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Need setup kit...

Discussion in 'Hardware, Setup & Repair [BG]' started by Knavery, Nov 7, 2012.

  1. Knavery

    Knavery Supporting Member

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    Hey all,
    What would you say is the best setup kit for 60 dollars or less? I've looked at Stew-Mac, but too expensive. This is going to be a Christmas idea and I want to start my own setups.

    Thanks!
  2. fkh006

    fkh006

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    Good tools are never too expensive.

    Google search and look for some cheap stuff.
  3. Knavery

    Knavery Supporting Member

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    Yeah I've done that. However, having never done this before, I don't want to end up buying crap. I did see a CruzTools set that seems to get ok reviews. However, that can't be the only one besides Stewmac.
  4. ChuckTrucks

    ChuckTrucks

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    Get a set of allens and a good ratcheting screwdriver and a nice multi tool.
  5. fkh006

    fkh006

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    I recommend you first learn what is required to do a setup.
    Then you will know what tools you need.

    The Cruz kit contains the basic workshop tools required to do a setup.
    Not setup tools.
    You need both.
  6. JLS

    JLS Supporting Member

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    Disclosures:
    I setup & repair guitars & basses
    Like I'm fond of saying: "When was the last time you kicked yourself for buying a good tool?"

    Those "understring radius gauges", are another solution looking for a problem, IMO. You can either measure string height with whatever--and their string action gauge does a *fine* jobs, I'm an owner/operator--or eyeball it.
  7. Knavery

    Knavery Supporting Member

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    Sorry I don't understand your response. You say the Cruz kit contains the basic workshop tools required to do a setup and then you say "Not setup tools. You need both."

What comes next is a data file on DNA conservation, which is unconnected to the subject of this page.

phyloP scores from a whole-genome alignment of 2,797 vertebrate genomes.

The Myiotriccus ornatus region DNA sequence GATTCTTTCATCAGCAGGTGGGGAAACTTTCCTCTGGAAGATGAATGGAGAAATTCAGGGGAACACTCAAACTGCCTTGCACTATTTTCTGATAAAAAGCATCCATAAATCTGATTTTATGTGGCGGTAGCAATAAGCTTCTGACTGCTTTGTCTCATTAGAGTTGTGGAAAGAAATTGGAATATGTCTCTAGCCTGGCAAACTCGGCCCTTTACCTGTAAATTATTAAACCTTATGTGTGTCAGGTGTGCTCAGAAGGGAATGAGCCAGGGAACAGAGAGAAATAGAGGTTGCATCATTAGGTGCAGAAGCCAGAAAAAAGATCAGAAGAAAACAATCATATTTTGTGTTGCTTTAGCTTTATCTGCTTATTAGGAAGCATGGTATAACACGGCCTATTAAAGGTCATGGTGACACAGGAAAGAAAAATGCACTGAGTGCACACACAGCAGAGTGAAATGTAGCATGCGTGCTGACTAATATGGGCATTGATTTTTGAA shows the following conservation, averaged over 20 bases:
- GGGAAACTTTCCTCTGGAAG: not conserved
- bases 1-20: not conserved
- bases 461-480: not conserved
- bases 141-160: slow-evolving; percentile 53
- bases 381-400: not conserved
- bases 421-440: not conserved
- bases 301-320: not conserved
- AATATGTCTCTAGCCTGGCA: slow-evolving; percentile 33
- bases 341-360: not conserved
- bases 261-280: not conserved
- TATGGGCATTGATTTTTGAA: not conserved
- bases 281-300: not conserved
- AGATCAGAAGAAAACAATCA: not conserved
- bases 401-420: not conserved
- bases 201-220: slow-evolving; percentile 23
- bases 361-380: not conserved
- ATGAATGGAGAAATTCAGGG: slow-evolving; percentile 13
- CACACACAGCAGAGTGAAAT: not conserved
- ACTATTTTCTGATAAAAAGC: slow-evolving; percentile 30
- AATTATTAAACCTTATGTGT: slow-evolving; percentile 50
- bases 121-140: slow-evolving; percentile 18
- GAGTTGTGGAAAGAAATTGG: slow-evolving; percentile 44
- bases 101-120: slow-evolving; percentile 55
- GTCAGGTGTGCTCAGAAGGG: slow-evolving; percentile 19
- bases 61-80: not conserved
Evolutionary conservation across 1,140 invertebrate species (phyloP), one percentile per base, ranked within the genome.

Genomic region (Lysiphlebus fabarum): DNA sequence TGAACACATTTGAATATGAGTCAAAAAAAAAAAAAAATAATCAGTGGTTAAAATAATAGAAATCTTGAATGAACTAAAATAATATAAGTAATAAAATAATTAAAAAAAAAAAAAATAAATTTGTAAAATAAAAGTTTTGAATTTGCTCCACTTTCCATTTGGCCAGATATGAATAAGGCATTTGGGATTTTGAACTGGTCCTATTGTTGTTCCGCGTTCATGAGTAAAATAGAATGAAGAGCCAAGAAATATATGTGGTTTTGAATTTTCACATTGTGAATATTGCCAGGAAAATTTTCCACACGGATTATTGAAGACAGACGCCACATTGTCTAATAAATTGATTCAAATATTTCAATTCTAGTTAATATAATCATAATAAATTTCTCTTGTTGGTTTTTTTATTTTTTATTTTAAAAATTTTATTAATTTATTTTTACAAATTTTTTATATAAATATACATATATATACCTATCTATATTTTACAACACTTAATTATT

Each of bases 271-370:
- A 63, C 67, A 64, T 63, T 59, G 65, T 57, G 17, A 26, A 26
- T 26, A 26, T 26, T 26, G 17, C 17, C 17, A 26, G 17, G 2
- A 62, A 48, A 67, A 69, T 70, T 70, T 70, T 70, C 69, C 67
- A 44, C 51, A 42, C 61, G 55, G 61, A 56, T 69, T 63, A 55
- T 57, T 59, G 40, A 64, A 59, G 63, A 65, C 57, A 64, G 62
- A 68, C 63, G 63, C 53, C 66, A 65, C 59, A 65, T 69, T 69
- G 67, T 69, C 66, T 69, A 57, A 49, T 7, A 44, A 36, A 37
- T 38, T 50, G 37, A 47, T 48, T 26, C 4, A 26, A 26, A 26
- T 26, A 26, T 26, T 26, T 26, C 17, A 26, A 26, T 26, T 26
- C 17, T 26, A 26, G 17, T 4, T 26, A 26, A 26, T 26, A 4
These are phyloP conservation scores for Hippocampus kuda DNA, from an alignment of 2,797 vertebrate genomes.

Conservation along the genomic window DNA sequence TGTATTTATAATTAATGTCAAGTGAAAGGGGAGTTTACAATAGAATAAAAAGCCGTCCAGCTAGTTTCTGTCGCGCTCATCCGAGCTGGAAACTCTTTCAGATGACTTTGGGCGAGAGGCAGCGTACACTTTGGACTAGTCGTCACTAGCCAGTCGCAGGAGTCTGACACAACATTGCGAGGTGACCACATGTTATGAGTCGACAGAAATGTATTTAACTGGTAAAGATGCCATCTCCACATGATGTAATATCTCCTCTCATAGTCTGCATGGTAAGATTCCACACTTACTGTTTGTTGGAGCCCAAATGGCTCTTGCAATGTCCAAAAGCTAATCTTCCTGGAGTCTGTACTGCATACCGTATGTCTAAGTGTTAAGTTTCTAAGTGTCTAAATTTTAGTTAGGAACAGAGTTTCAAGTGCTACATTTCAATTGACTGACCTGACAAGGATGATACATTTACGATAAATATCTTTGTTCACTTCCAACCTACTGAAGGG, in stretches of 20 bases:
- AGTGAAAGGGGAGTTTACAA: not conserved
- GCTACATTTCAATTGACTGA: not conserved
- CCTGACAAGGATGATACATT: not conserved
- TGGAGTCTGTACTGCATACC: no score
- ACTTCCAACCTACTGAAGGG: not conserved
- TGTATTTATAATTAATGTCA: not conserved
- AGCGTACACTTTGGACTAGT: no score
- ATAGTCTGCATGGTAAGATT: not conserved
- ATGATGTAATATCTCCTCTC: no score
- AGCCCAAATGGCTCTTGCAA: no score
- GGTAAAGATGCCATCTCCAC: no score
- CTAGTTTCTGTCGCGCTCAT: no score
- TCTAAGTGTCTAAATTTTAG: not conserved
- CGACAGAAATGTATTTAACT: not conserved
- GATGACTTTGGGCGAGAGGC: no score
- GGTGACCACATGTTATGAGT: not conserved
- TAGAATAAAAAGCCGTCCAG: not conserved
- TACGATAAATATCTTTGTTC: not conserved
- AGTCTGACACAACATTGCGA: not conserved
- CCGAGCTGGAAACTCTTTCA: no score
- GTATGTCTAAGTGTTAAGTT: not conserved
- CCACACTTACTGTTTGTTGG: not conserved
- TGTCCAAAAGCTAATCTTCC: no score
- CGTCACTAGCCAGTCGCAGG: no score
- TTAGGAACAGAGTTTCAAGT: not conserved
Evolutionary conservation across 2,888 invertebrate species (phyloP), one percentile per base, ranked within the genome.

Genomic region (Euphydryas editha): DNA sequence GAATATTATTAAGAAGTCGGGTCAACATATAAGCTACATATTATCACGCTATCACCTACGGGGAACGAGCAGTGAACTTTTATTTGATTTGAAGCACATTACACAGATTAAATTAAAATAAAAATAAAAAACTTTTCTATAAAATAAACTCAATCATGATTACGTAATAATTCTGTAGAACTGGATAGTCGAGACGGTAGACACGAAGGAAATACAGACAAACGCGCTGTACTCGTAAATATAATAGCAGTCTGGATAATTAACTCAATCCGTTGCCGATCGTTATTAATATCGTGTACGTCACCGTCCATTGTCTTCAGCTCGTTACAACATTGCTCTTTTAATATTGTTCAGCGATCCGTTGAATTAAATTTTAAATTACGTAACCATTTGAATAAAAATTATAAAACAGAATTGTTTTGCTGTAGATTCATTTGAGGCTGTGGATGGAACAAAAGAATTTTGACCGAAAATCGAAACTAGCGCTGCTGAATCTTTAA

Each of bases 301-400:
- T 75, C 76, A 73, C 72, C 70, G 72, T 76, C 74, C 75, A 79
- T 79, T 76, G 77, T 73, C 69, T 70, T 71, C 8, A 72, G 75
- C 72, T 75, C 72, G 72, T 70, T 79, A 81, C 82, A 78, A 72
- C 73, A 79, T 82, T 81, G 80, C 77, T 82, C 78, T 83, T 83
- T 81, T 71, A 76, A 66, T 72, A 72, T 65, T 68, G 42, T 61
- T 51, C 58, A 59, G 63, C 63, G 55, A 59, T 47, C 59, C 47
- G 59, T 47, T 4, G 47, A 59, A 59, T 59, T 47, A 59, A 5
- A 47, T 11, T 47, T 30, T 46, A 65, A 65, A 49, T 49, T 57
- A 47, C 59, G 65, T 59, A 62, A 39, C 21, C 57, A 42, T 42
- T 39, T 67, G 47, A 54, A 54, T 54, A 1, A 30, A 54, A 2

I actually talked to one of the guys at CruzTools. He was a really nice guy and helped me out a bit. So, they definitely got my business.

    I'll go from there and see what other tools I need once after I've learned a little more.

    Thanks for your responses.
  8. C.Linton

    C.Linton Supporting Member

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    Maybe so, but I've found them quite helpful. Makes setup much more quick and easy.
    YYMV.
  9. lethargytartare

    lethargytartare

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    So my take is this:

    First and foremost, if you're going to use tools for a variety of tasks, use them often, and use them on things that you want to take very good care of -- quality tools will NEVER disappoint you. And crappy tools WILL upset you -- slip off and gouge your bass here, strip a screw there (or strip ITSELF and become useless garbage)...

    That said, for setups, I end up using whatever tools I have on hand (I have a lot) because I'm not using a lot of force on anything on my basses/guitars so I find cheap tools work fine. YMMV

    The prepackaged tool kits I've seen are wastes of money. You get stuff you don't need, you pay a LOT for a lot of cheap tools, and you don't get the most beneficial things -- and you SHOULD for how much you pay.

    Setups can cover a lot of specialty work, so let me qualify this as being my suggestion for a kit for common, routine setup tweaks. This does not include adjusting the nut, filing badass bridge saddles, dressing frets, etc. Fretwork and nut work -- quality tools will make your life LOADS easier, even if they're not, technically, essential.

    Anyway, here's my suggestion for a basic setup kit, and cheapie prices you could get at a place like Harbor Freight:

    A set of metric and sae allen wrenches (minimum: make sure you have wrenches that work with your bridge) ($5)
    6-piece of jewelers screw drivers (minimum: make sure you get ones that work with your truss rod cover, and bridge) ($4)
    A multi-screwdriver ($2)
    Wire cutters (6-piece set, $7)
    String winder (<$1)
    flannel cloth or microfiber (free)
    0000 steel wool (polishing frets, cleaning rosewood fretboard) ($4)
    >>> $25 up to here

    Things you might already have:

    Guitar/bass tuner ($10)
    Short patch cable (for tuner)
    capo -- a strong one that will hold the strings down well at the first fret -- not essential, but it can make the job easier when you're first learning

    Splurge item:
    Stewmac String Action Gauge ($20)

    Genuinely a worthwhile investment when you're starting out, and it's incredibly practical beyond...

    So if you had to buy everything new, you could spend $60 and get a TON more in value for your money than the Cruz set, let alone the StewMac set that doesn't really equip you to do setups at all...

    I have my stuff in a little zippered bag. I also have some sandpaper for shimming necks in there, but I wouldn't call that essential or basic.

    Good luck!
    ltt

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